posted June 24, 2019
The health care field is a broad industry, and it’s growing larger by the day. In addition to medical professionals, health care organizations require skilled employees in many other areas.
For many, focusing on specific areas of health care administration is an excellent way to develop desirable skills and potentially earn more income. Attention to detail, business acumen, confidentiality and communication skills are helpful when it comes to decision making and strategic thinking. Additionally, public speaking skills are valuable for a health care administrator asked to represent a company in public settings.
Here is a sample of some of the career options available in health care administration:
Hospital Administration and Management
Hospital administrators strategize and create long-term plans for the operations of hospitals or clinics.
Medical Staff Directors
Medical staff in hospitals and large clinics are primarily responsible for ensuring compliance with bylaws, rules and regulations. The positions require attention to detail, an ability to recognize risks, and maintenance of sensitive and confidential information. A few key responsibilities include:
- Coordinating peer reviews, proctoring and other competency assessment activities of the medical staff.
- Preparing and maintaining credentialing packets for new physicians and other privileged providers.
- Taking minutes at medical staff committee meetings and maintaining documentation.
Small-provider practices, outpatient surgical, and free-standing emergency and urgent care facilities employ professionals who serve their communities when and where they need it the most.
Community Health Centers
Community health centers are rising in popularity since the passage of the Affordable Care Act. Health care professionals at these locations not only provide medical services, but also education on healthy living, access to healthy foods and assistance to access necessary services.
Medical Coding and Billing
Specialists perform complex coding and billing procedures to assist health care organizations with third party insurance and billing companies.
Financial managers in health care administration are responsible for their organization’s overall financial health. They produce reports, direct investment activities and develop strategies to accomplish long-term financial goals.
Database administrators manage, configure and monitor database systems of patient information for health care providers.
Senior Care Staff
A wealth of jobs are available in retirement communities that support the mental, physical and emotional health of aging patients.
Care coordinators and patient advocates help patients and their families navigate the health care delivery system. These positions require compassion and excellent communication and mediation skills. Bilingual candidates are often preferred. Responsibilities can include:
- Assisting with the transfer of information between patients and clinicians or others in the organization.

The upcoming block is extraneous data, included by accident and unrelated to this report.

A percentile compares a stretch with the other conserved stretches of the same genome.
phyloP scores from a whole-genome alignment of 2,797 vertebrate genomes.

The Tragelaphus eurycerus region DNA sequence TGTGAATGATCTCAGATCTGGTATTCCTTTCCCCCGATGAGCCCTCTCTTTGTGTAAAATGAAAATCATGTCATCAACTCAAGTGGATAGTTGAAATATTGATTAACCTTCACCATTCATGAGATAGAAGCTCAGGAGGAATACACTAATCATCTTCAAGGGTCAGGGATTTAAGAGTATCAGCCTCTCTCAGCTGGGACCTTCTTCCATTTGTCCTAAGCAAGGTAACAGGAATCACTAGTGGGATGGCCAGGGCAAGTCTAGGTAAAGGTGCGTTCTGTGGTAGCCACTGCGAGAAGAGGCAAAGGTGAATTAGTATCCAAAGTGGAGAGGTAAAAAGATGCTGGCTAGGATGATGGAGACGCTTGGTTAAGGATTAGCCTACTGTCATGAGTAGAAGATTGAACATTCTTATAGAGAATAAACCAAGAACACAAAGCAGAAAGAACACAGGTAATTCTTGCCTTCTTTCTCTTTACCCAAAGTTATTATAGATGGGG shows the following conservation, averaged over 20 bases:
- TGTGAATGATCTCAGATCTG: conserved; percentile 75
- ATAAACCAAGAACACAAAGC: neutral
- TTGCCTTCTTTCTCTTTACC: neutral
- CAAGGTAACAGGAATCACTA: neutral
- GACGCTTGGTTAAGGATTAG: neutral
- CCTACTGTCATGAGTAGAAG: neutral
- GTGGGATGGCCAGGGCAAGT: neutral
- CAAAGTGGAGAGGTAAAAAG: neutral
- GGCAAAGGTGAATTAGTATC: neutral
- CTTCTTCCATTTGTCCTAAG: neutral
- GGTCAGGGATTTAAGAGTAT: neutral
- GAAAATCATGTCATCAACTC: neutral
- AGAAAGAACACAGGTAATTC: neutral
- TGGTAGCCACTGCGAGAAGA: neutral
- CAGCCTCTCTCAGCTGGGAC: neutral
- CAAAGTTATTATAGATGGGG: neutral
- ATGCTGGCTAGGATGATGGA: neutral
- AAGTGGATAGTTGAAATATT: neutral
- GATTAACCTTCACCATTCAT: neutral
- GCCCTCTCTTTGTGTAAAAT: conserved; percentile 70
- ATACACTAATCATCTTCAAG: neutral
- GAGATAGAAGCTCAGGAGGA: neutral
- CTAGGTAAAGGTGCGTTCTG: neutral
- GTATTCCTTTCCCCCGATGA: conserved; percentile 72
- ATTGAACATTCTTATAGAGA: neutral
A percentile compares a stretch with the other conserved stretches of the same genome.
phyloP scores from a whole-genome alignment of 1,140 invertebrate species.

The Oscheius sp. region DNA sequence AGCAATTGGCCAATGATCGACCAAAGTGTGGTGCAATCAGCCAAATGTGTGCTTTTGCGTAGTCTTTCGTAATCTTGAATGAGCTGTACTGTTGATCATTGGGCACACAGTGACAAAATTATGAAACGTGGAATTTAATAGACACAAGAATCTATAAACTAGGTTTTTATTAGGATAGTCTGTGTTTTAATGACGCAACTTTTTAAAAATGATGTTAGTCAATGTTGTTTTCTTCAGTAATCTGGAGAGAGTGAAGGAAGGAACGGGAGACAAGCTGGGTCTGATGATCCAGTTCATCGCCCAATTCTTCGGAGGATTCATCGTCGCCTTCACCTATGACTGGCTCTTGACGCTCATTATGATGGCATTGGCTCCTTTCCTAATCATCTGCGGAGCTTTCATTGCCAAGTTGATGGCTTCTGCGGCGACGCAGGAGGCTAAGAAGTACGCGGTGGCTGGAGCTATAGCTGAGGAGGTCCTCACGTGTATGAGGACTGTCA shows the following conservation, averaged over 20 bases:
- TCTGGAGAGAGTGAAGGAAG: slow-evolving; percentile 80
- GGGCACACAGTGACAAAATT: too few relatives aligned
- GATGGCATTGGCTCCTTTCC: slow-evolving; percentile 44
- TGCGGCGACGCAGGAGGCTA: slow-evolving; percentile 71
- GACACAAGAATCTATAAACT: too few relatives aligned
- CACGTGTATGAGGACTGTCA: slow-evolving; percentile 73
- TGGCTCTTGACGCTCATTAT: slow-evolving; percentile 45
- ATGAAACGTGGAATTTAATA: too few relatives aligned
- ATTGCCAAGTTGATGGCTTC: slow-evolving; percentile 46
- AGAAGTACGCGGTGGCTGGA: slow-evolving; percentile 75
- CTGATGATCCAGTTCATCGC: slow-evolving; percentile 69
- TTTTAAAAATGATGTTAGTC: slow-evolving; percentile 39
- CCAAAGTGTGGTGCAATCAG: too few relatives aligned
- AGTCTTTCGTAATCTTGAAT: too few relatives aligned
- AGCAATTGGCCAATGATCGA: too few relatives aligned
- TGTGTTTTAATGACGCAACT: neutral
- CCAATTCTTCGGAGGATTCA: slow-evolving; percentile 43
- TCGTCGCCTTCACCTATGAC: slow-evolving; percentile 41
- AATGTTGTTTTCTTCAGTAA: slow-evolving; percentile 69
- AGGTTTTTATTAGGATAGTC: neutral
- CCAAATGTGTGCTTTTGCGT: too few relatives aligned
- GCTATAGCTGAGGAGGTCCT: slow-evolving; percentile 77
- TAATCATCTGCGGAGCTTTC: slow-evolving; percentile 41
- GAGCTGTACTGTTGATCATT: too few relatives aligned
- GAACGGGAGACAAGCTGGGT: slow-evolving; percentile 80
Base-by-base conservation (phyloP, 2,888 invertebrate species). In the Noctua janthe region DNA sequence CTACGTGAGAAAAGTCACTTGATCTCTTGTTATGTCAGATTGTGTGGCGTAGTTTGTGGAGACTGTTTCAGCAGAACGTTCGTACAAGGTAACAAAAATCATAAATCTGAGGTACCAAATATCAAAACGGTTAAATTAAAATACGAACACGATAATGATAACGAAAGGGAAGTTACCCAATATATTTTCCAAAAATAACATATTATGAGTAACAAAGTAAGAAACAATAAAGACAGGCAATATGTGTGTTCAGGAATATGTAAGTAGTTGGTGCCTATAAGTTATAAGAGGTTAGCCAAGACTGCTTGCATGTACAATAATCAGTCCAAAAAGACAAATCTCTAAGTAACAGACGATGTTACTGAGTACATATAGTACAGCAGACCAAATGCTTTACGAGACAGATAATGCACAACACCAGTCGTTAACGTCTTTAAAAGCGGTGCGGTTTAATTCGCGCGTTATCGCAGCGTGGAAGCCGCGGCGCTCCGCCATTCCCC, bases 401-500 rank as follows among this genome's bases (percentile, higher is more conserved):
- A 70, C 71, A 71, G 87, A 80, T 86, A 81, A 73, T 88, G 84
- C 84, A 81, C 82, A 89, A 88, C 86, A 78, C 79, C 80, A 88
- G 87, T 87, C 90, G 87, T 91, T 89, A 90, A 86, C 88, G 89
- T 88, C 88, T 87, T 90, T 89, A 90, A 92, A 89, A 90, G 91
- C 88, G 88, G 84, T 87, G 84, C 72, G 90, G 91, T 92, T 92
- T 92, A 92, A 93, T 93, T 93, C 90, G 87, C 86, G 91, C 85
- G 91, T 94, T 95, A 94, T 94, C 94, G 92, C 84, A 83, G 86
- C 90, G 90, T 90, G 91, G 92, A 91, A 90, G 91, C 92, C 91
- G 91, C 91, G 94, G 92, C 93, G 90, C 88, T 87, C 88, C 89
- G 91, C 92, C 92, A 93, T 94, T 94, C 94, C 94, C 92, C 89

- Coordinating translation services.
- Facilitating processes associated with transitions in care – from one level to another or across health care organizations – to keep the patient safe and to ensure the appropriate transfer of responsibility.
- Responding to complaints and grievances from patients or their families and following up on opportunities for improvement.
Emergency Preparedness Administrator
Emergency preparedness administrators plan and provide education and training opportunities to the public, first responders, hospitals and other stakeholder groups in the event of an emergency.
The duties of safety professionals in the health care field are broad and include ensuring the safety of employees, patients, families and visitors.
Quality Assurance Manager
Quality assurance managers make sure that technology, care and medical advisement provided to patients is at the highest standard possible.
Marketing and Communications
Marketing and communications duties in the health care field may include managing social media accounts, bringing awareness to the hospital and its services, fielding public opinions and more. Reputation management is a huge part of this career and may require monitoring and engaging with the public through services like Yelp and Facebook.
Telehealth Program Managers
Health care, education and support are increasingly being delivered virtually using video conferencing, digital medical devices and social networking platforms. There is complexity in the setup of telemedicine visits between a patient and physician who are in two separate locations, and a telehealth program manager attends to the infrastructure needed to make these visits possible. Responsibilities include:
- Collaborating with information systems and clinical staff on selection of equipment, setup and scheduling.
- Creating operational policies and processes to guide the delivery of care, support and education of patients in a non-face-to-face environment.
- Facilitating communications and building partnerships between clinical staff at multiple sites.
Health care professionals in supporting roles perform critical duties to assist nurses and physicians with clinical backgrounds.
Health care organizations are some of the largest and most complex in the world; therefore, the different varieties of administration careers available in the field are growing, both for older workers and those starting their careers. Knowing what to expect about careers and workplace environments in health care administration can give you an advantage over other applicants.
Whether you pursue one the options listed here or one of the many career paths in public health, your education is a critical component. For more information about online health care administration degree programs from Columbia Southern University, visit ColumbiaSouthern.edu.